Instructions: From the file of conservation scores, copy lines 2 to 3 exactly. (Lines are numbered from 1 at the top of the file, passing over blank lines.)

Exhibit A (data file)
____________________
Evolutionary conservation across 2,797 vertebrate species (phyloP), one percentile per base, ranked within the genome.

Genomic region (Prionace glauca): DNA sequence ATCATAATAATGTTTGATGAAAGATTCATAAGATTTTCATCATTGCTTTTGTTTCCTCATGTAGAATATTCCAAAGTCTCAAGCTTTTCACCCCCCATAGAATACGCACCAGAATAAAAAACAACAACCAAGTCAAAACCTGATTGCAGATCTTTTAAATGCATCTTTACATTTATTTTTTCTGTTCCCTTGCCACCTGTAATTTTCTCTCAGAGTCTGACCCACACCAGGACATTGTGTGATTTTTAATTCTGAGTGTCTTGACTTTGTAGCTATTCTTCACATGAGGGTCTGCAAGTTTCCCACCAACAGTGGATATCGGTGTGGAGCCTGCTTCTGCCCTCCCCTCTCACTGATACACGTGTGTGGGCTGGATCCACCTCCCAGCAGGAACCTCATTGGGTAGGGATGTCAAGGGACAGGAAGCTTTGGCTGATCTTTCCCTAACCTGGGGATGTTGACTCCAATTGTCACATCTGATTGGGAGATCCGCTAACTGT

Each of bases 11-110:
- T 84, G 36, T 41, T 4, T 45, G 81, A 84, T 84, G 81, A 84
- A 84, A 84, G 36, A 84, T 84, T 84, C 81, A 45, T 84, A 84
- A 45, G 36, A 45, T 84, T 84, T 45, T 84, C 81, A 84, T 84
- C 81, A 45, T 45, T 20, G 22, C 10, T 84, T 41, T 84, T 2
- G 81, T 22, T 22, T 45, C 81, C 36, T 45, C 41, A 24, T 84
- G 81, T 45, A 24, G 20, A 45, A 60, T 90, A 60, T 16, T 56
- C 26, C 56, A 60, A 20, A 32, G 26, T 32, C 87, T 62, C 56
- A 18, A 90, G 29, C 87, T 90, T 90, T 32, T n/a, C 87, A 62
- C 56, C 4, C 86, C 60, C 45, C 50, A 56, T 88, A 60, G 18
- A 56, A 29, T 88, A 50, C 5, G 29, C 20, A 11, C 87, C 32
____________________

Genomic region (Prionace glauca): DNA sequence ATCATAATAATGTTTGATGAAAGATTCATAAGATTTTCATCATTGCTTTTGTTTCCTCATGTAGAATATTCCAAAGTCTCAAGCTTTTCACCCCCCATAGAATACGCACCAGAATAAAAAACAACAACCAAGTCAAAACCTGATTGCAGATCTTTTAAATGCATCTTTACATTTATTTTTTCTGTTCCCTTGCCACCTGTAATTTTCTCTCAGAGTCTGACCCACACCAGGACATTGTGTGATTTTTAATTCTGAGTGTCTTGACTTTGTAGCTATTCTTCACATGAGGGTCTGCAAGTTTCCCACCAACAGTGGATATCGGTGTGGAGCCTGCTTCTGCCCTCCCCTCTCACTGATACACGTGTGTGGGCTGGATCCACCTCCCAGCAGGAACCTCATTGGGTAGGGATGTCAAGGGACAGGAAGCTTTGGCTGATCTTTCCCTAACCTGGGGATGTTGACTCCAATTGTCACATCTGATTGGGAGATCCGCTAACTGT

Each of bases 11-110: